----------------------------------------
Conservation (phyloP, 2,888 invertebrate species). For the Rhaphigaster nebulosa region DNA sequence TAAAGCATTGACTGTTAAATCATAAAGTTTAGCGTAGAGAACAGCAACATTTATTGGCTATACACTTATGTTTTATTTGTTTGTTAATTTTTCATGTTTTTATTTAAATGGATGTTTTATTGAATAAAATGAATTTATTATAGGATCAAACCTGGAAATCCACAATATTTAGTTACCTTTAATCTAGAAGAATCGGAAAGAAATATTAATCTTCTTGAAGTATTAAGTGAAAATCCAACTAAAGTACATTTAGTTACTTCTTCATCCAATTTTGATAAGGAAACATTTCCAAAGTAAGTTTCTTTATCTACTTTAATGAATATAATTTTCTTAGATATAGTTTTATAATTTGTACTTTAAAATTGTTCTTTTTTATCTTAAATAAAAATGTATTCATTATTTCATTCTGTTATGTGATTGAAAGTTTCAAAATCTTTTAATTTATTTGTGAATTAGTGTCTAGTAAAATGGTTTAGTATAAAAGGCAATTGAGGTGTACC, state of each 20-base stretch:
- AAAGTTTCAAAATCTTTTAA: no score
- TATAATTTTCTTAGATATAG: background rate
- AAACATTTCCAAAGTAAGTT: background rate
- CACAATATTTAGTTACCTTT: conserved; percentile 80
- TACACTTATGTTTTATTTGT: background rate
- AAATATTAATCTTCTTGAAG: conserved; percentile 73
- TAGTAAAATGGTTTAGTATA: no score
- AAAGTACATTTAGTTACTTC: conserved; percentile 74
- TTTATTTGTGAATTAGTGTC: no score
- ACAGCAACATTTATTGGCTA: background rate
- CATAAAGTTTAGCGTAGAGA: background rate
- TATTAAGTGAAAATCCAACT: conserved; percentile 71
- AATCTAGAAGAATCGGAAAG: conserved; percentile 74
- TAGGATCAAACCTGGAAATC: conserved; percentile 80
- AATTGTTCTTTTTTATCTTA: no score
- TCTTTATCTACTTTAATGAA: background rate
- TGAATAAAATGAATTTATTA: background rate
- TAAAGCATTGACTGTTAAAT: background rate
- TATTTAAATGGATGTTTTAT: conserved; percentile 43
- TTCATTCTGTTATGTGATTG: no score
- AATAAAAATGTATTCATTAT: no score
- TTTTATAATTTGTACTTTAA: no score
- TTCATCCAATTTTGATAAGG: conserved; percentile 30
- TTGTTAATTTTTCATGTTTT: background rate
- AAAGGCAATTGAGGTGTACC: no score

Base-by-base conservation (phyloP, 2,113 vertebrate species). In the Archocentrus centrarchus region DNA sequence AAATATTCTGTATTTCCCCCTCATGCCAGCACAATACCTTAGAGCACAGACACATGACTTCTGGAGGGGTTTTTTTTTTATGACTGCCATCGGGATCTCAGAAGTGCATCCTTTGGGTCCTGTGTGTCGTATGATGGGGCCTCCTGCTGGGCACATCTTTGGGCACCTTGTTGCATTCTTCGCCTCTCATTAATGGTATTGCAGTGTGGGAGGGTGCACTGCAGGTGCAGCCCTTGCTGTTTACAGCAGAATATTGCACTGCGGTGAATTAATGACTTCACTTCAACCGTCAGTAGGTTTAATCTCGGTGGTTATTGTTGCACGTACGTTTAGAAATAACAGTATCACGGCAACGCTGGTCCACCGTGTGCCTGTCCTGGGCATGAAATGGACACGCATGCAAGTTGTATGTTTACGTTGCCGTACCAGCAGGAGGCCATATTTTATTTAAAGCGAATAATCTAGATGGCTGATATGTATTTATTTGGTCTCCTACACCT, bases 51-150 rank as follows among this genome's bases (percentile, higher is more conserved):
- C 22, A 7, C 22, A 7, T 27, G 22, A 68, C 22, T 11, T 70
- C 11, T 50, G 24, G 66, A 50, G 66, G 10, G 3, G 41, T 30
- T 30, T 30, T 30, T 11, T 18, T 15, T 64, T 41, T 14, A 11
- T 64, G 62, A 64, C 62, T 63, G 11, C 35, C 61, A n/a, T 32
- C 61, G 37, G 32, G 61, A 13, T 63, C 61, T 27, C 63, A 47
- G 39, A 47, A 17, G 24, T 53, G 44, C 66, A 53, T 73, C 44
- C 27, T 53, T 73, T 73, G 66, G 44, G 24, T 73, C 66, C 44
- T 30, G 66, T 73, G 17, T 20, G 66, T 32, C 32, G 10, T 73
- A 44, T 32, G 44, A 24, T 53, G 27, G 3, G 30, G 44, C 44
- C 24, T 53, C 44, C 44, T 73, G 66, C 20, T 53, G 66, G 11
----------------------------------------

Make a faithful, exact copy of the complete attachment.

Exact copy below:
Conservation (phyloP, 2,888 invertebrate species). For the Rhaphigaster nebulosa region DNA sequence TAAAGCATTGACTGTTAAATCATAAAGTTTAGCGTAGAGAACAGCAACATTTATTGGCTATACACTTATGTTTTATTTGTTTGTTAATTTTTCATGTTTTTATTTAAATGGATGTTTTATTGAATAAAATGAATTTATTATAGGATCAAACCTGGAAATCCACAATATTTAGTTACCTTTAATCTAGAAGAATCGGAAAGAAATATTAATCTTCTTGAAGTATTAAGTGAAAATCCAACTAAAGTACATTTAGTTACTTCTTCATCCAATTTTGATAAGGAAACATTTCCAAAGTAAGTTTCTTTATCTACTTTAATGAATATAATTTTCTTAGATATAGTTTTATAATTTGTACTTTAAAATTGTTCTTTTTTATCTTAAATAAAAATGTATTCATTATTTCATTCTGTTATGTGATTGAAAGTTTCAAAATCTTTTAATTTATTTGTGAATTAGTGTCTAGTAAAATGGTTTAGTATAAAAGGCAATTGAGGTGTACC, state of each 20-base stretch:
- AAAGTTTCAAAATCTTTTAA: no score
- TATAATTTTCTTAGATATAG: background rate
- AAACATTTCCAAAGTAAGTT: background rate
- CACAATATTTAGTTACCTTT: conserved; percentile 80
- TACACTTATGTTTTATTTGT: background rate
- AAATATTAATCTTCTTGAAG: conserved; percentile 73
- TAGTAAAATGGTTTAGTATA: no score
- AAAGTACATTTAGTTACTTC: conserved; percentile 74
- TTTATTTGTGAATTAGTGTC: no score
- ACAGCAACATTTATTGGCTA: background rate
- CATAAAGTTTAGCGTAGAGA: background rate
- TATTAAGTGAAAATCCAACT: conserved; percentile 71
- AATCTAGAAGAATCGGAAAG: conserved; percentile 74
- TAGGATCAAACCTGGAAATC: conserved; percentile 80
- AATTGTTCTTTTTTATCTTA: no score
- TCTTTATCTACTTTAATGAA: background rate
- TGAATAAAATGAATTTATTA: background rate
- TAAAGCATTGACTGTTAAAT: background rate
- TATTTAAATGGATGTTTTAT: conserved; percentile 43
- TTCATTCTGTTATGTGATTG: no score
- AATAAAAATGTATTCATTAT: no score
- TTTTATAATTTGTACTTTAA: no score
- TTCATCCAATTTTGATAAGG: conserved; percentile 30
- TTGTTAATTTTTCATGTTTT: background rate
- AAAGGCAATTGAGGTGTACC: no score

Base-by-base conservation (phyloP, 2,113 vertebrate species). In the Archocentrus centrarchus region DNA sequence AAATATTCTGTATTTCCCCCTCATGCCAGCACAATACCTTAGAGCACAGACACATGACTTCTGGAGGGGTTTTTTTTTTATGACTGCCATCGGGATCTCAGAAGTGCATCCTTTGGGTCCTGTGTGTCGTATGATGGGGCCTCCTGCTGGGCACATCTTTGGGCACCTTGTTGCATTCTTCGCCTCTCATTAATGGTATTGCAGTGTGGGAGGGTGCACTGCAGGTGCAGCCCTTGCTGTTTACAGCAGAATATTGCACTGCGGTGAATTAATGACTTCACTTCAACCGTCAGTAGGTTTAATCTCGGTGGTTATTGTTGCACGTACGTTTAGAAATAACAGTATCACGGCAACGCTGGTCCACCGTGTGCCTGTCCTGGGCATGAAATGGACACGCATGCAAGTTGTATGTTTACGTTGCCGTACCAGCAGGAGGCCATATTTTATTTAAAGCGAATAATCTAGATGGCTGATATGTATTTATTTGGTCTCCTACACCT, bases 51-150 rank as follows among this genome's bases (percentile, higher is more conserved):
- C 22, A 7, C 22, A 7, T 27, G 22, A 68, C 22, T 11, T 70
- C 11, T 50, G 24, G 66, A 50, G 66, G 10, G 3, G 41, T 30
- T 30, T 30, T 30, T 11, T 18, T 15, T 64, T 41, T 14, A 11
- T 64, G 62, A 64, C 62, T 63, G 11, C 35, C 61, A n/a, T 32
- C 61, G 37, G 32, G 61, A 13, T 63, C 61, T 27, C 63, A 47
- G 39, A 47, A 17, G 24, T 53, G 44, C 66, A 53, T 73, C 44
- C 27, T 53, T 73, T 73, G 66, G 44, G 24, T 73, C 66, C 44
- T 30, G 66, T 73, G 17, T 20, G 66, T 32, C 32, G 10, T 73
- A 44, T 32, G 44, A 24, T 53, G 27, G 3, G 30, G 44, C 44
- C 24, T 53, C 44, C 44, T 73, G 66, C 20, T 53, G 66, G 11